Richly hued illustrations complement this gently moving and poetic account of a child who finds solace all around her, even though she is on the verge of great loss -- a loss that native people have endured for generations because of the residential schools system.

      Correlates to the Common Core State Standards in English Language Arts:

      CCSS.ELA-LITERACY.RL.K.1
      With prompting and support, ask and answer questions about key details in a text.

      CCSS.ELA-LITERACY.RL.1.3
      Describe characters, settings, and major events in a story, using key details.

      CCSS.ELA-LITERACY.RL.1.7
      Use illustrations and details in a story to describe its characters, setting, or events.

      CCSS.ELA-LITERACY.RL.2.5
      Describe the overall structure of a story, including describing how the beginning introduces the story and the ending concludes the action.

      Bio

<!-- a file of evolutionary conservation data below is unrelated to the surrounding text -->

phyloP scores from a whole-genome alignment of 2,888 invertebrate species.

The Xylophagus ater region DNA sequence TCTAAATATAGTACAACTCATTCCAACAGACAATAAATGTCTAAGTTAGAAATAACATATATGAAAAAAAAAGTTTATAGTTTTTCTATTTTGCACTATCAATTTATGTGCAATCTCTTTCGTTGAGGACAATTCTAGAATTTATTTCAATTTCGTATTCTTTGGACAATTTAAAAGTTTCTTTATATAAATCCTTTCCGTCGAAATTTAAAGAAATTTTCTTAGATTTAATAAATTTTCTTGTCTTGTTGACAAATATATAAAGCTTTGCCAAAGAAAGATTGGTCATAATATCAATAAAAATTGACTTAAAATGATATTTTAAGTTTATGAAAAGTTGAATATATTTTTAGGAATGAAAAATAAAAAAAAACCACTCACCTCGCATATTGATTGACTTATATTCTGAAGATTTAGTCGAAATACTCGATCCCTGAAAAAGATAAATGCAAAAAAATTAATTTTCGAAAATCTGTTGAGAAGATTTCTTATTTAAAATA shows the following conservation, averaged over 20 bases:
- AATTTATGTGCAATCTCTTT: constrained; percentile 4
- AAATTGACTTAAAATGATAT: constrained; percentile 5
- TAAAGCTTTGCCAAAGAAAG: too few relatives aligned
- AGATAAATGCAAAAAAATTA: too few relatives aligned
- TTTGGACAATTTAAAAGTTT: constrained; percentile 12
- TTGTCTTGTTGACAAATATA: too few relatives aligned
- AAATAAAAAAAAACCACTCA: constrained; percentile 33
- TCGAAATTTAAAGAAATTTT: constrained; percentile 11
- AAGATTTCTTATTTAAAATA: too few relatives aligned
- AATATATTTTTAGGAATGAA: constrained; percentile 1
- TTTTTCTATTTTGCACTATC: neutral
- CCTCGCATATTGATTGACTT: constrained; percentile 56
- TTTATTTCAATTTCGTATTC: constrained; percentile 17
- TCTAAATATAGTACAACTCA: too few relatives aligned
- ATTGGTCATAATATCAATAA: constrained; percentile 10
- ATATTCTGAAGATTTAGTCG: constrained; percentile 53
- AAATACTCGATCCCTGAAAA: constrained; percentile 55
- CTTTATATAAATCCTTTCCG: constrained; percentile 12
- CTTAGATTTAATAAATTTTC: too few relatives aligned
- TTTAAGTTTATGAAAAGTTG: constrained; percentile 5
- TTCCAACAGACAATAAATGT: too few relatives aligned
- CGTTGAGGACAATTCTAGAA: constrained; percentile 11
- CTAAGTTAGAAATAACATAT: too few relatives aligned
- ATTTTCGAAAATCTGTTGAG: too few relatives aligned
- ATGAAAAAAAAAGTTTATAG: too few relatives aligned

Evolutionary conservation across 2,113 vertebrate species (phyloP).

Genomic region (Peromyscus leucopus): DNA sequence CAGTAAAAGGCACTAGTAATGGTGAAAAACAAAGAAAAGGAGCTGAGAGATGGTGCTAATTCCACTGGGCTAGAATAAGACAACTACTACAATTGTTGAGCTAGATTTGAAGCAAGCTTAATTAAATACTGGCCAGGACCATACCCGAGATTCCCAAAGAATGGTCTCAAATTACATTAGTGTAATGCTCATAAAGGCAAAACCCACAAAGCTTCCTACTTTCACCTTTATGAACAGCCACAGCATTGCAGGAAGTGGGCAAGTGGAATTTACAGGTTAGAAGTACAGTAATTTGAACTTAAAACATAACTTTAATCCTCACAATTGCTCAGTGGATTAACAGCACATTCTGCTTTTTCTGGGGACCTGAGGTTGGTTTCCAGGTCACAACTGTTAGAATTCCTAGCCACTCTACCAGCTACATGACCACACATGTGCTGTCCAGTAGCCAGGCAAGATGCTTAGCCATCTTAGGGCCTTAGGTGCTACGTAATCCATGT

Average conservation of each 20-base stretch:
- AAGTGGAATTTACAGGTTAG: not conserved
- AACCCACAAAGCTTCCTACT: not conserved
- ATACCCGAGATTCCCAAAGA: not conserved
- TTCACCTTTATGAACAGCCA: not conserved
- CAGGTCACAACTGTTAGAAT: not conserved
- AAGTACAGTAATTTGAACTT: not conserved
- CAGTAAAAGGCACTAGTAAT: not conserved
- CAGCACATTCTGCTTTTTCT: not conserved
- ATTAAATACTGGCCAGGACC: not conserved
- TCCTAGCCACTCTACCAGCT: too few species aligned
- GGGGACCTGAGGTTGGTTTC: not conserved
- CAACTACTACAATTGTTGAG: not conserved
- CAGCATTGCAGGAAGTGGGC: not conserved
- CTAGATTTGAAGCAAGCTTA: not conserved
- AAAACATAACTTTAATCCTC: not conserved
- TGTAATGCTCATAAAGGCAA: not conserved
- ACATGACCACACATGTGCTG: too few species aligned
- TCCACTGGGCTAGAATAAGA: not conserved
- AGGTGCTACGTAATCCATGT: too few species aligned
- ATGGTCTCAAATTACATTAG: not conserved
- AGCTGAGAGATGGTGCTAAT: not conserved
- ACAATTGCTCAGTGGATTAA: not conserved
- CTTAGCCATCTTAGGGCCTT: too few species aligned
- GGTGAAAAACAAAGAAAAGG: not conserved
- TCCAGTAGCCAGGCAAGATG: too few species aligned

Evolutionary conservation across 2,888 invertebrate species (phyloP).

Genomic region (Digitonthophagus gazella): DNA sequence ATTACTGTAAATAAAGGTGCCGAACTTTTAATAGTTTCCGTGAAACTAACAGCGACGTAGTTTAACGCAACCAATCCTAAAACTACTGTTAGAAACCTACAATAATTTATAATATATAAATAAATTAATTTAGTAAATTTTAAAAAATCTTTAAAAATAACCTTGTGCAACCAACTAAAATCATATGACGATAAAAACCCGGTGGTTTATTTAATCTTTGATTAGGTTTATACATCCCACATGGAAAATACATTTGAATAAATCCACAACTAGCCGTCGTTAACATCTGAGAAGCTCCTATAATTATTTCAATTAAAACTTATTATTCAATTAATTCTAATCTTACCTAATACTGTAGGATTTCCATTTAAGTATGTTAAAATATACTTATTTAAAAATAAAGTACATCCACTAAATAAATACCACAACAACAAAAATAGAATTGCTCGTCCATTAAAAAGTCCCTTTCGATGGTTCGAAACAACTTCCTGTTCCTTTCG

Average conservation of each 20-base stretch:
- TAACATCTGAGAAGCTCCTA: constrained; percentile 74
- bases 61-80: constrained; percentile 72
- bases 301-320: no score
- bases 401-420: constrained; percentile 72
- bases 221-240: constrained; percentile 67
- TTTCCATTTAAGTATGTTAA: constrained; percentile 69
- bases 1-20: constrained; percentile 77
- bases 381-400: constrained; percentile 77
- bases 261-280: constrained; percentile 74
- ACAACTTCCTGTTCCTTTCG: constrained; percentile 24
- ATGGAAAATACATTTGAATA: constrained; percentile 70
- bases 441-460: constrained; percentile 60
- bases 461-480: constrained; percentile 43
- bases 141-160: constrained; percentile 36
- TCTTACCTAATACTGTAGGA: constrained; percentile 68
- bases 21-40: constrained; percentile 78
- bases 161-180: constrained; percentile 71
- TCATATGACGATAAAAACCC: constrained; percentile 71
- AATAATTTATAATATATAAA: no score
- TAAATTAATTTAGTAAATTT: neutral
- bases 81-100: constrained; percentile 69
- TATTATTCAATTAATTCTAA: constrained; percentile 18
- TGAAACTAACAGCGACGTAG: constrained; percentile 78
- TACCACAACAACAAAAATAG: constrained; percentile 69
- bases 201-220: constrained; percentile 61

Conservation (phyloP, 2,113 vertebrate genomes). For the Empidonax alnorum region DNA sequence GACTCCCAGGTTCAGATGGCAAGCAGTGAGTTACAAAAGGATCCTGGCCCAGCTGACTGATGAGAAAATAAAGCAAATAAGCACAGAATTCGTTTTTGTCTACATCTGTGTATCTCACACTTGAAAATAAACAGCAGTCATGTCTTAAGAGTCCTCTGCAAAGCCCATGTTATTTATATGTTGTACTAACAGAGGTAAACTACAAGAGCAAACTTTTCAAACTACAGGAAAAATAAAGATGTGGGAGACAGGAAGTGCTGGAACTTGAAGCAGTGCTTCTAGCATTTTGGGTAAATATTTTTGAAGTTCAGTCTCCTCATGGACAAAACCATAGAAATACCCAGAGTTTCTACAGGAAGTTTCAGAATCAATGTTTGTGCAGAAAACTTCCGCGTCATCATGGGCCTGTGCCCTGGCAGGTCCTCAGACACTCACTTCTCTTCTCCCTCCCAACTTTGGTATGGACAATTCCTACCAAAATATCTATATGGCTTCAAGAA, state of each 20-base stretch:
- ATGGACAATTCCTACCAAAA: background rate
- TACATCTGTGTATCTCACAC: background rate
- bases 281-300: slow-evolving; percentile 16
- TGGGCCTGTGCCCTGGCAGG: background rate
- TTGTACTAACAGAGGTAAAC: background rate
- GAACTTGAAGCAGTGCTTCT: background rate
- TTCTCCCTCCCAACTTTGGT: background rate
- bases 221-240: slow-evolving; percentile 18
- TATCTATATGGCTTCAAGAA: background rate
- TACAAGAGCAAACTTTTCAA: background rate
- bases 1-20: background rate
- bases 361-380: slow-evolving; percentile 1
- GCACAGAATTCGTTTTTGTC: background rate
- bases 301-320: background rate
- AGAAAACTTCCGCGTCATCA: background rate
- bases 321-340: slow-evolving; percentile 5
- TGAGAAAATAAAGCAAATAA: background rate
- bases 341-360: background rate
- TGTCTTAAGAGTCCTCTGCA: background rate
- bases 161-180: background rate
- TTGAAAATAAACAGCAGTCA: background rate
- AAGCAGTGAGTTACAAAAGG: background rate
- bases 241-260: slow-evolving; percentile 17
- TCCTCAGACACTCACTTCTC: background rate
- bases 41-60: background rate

Nicola I. Campbell is Interior Salish and Metis, and she grew up in British Columbia's Nicola Valley. She is the author of Shi-shi-etko (Aboriginal Children's Book of the Year) and Shin-chi's Canoe (TD Canadian Children’s Literature Award, Governor General's Award Finalist for Illustration, USBBY Outstanding International Books), both illustrated by Kim LaFave. Nicola lives in Vancouver.Kim LaFave has won the Governor General's Award, the Ruth Schwartz Children's Book Award and the Amelia Frances Howard-Gibbon Award for his illustrations in Amos’s Sweater by Janet Lunn. He illustrated Shin-chi's Canoe by Nicola I. Campbell, which was a finalist for the Governor General's Award. He lives in Roberts Creek, B.C.
      Marketing & Promotion
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    • Awards & Reviews

      Awards
      Ruth and Sylvia Schwartz Award 2006, Short-listed
      Chocolate Lily Award 2006, Long-listed
      Marilyn Baillie Picture Book Award (CCBC) 2006, Short-listed
      TD Canadian Children's Literature Award 2006, Short-listed
      Aboriginal Children's Book of the Year (Co-Winner) 2006, Winner
      CCBC Our Choice (Starred Selection) 2006, Commended
      Reviews
      ...a timely publication...Campbell has written the story in a gentle poetic style.
      LaFave places a child in modern dress...within landscapes whose strong, curving lines evoke subdued but intense feelings underlying this poignant tale of taking leave.